# Constants

## Character constants

• a character constant can take one of four forms:
• a single character enclosed in a pair of single quotes, like `'a'` or `'\$'`
• a backslash character followed by one to three octal digits (any digit from 0 to 7), like `'\7'` or `'\007'`
• a backslash character followed by an 'x' (but not 'X') and one or two hexadecimal digits (any digit from 0 to 9 as well as any letter from 'a' to 'f' or from 'A' to 'F'), like `'\xa0'` or `'\03F'`
• a backslash character followed by one of eleven special characters, which are interpreted like:
```	\a	alert (bell) character
\b	backspace
\f	formfeed
\n	newline
\r	carriage return
\t	horizontal tab
\v	vertical tab
\\	backslash
\?	question mark
\'	single quote
\"	double quote
```
• ANSI C also allows `Lcharacter-constant` to define a wide character, using a group of characters and escape codes to form a single multibyte character for alphabets (Japanese, Chinese, etc) with more than 256 symbols.
• some implementations may also allow multi-character constants, where a constant like `'PICT'` is packed into a single 32 bit word
• the byte order of a packed multi-character constant is machine-dependent and thus non-portable

## Integer constants

• Integer constants can be one of the different bases:
• a number starting with a digit from 1 to 9 followed only by digits from 0 to 9 is a decimal (base 10) constant, like `1` or `54321`
• if a number begins with '0x' or '0X' and is followed by digits from 0 to 9 and letters from a to f or from A to F, it is interpreted as a hexadecimal (base 16) constant, like `0xbeef` or `0XDEAD`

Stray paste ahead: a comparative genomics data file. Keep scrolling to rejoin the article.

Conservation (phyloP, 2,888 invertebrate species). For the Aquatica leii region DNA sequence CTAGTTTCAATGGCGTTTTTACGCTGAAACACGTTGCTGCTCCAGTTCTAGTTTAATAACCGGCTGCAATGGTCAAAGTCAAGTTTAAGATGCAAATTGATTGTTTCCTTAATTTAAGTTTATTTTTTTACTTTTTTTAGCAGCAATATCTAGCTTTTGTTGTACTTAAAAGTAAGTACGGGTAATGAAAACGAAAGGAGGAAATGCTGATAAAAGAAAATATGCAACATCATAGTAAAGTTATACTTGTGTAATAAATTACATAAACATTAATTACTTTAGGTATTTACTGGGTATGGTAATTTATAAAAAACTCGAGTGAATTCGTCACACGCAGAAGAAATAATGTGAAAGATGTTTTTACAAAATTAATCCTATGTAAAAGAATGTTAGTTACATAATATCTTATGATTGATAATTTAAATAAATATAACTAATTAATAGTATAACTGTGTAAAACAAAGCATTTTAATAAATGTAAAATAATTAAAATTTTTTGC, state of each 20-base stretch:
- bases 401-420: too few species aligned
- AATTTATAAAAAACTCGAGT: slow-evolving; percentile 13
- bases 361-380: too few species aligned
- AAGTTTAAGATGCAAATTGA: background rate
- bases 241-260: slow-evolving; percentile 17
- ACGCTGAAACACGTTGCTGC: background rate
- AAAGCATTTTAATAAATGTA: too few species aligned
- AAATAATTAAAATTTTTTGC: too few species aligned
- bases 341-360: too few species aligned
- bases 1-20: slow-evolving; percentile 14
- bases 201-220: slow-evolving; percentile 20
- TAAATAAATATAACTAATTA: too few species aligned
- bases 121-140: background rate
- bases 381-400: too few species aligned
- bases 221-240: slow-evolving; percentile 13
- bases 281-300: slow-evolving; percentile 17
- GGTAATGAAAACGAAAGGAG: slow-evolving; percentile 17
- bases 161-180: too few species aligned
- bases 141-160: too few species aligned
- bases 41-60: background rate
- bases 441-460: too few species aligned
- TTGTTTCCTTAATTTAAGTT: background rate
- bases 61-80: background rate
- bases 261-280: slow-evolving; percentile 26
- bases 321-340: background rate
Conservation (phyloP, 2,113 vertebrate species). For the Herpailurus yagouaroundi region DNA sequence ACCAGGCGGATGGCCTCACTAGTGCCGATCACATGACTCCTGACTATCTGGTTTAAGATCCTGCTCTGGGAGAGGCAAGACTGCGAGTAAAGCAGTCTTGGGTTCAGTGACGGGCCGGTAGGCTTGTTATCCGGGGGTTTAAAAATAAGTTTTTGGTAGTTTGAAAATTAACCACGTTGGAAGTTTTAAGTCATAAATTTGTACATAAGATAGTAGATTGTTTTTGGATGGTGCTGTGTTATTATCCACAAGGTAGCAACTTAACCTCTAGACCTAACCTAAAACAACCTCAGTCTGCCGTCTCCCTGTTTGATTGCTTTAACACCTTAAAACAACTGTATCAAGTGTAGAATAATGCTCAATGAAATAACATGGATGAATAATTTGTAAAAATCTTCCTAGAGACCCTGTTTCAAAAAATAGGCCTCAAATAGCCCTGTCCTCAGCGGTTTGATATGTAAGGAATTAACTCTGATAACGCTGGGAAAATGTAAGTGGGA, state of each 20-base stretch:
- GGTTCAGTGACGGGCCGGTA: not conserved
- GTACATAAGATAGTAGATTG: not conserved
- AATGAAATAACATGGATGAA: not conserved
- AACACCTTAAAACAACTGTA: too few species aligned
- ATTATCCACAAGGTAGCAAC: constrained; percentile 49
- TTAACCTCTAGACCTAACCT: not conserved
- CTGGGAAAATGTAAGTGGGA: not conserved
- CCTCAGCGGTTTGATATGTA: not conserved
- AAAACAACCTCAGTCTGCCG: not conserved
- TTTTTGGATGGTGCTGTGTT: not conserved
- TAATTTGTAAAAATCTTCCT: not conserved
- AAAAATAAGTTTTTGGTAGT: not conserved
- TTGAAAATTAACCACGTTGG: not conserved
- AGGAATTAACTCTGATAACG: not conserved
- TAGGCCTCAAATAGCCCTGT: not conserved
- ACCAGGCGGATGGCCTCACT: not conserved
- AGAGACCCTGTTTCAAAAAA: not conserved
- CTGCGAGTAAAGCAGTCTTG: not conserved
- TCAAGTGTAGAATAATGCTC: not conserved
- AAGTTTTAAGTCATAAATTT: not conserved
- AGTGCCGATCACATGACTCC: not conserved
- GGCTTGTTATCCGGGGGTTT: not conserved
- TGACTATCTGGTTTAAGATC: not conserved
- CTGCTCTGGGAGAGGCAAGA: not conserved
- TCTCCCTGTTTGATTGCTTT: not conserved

• if a number begins with 0 and is followed by digits from 0 to 7, it is interpreted as an octal (base 8) constant, like `07` (which is the same as `7`) or `0111` (which is NOT the same as `111`)
• integer constants in any of the three bases may be followed by an 'l' or 'L' to indicate a `long` constant, like `17l` or `0xFfL`
• in ANSI C, an integer constant may be followed by:
• a 'u' or 'U' to indicate an `unsigned` constant, like `33u`
• a 'ul' or 'UL' to indicate an `unsigned long` constant, like `32767ul`
• an integer constant takes on the minimum type necessary to be accurately represented, (possibly) starting as `int` and increasing from `long` to `unsigned long`
• octal and hexadecimal constants, and (in ANSI C) constants ending with a 'u' or 'U' may also be `unsigned` (which can hold larger values than `int` but may have fewer bytes than `long`)
• in ANSI C, 0 is always `unsigned` (perhaps to reduce ambiguity on machines with one's complement arithmetic)
• as an example, if an `int` is 16 bits wide and a `long` is 32 bits wide, the following ranges would apply:
```Range			Decimal		Octal/Hexadecimal
0			unsigned	unsigned
1-32767			int		int
32768-65535		long		unsigned
65536-2147483647	long		long
2147483648-429497295	unsigned long	unsigned long
429497296-?		???		???
```

## Floating-point constants

• a floating-point constant can take one of two forms:
• a group of digits from 0 to 9 which includes a single period, like `3.141593`, `0.` or `.1`
• a group of digits from 0 to 9, possibly containing a period, followed by 'e' or 'E' and an exponent, like `1.0e3`, `2.593e+7` or `3141593e-6`
• in ANSI C, a floating-point constant may be followed by:
• an 'f' or 'F' to indicate a `float` constant, like `35.79f`
• Note that `123f` is an error, because `123` is not a floating-point constant
• a 'l' or 'L' to indicate a `long double` constant, like `35.79l`
• in the absence of a 'f' or 'l' qualifier, floating-point constants are assumed to be of datatype `double`, which should be the most efficient floating-point datatype
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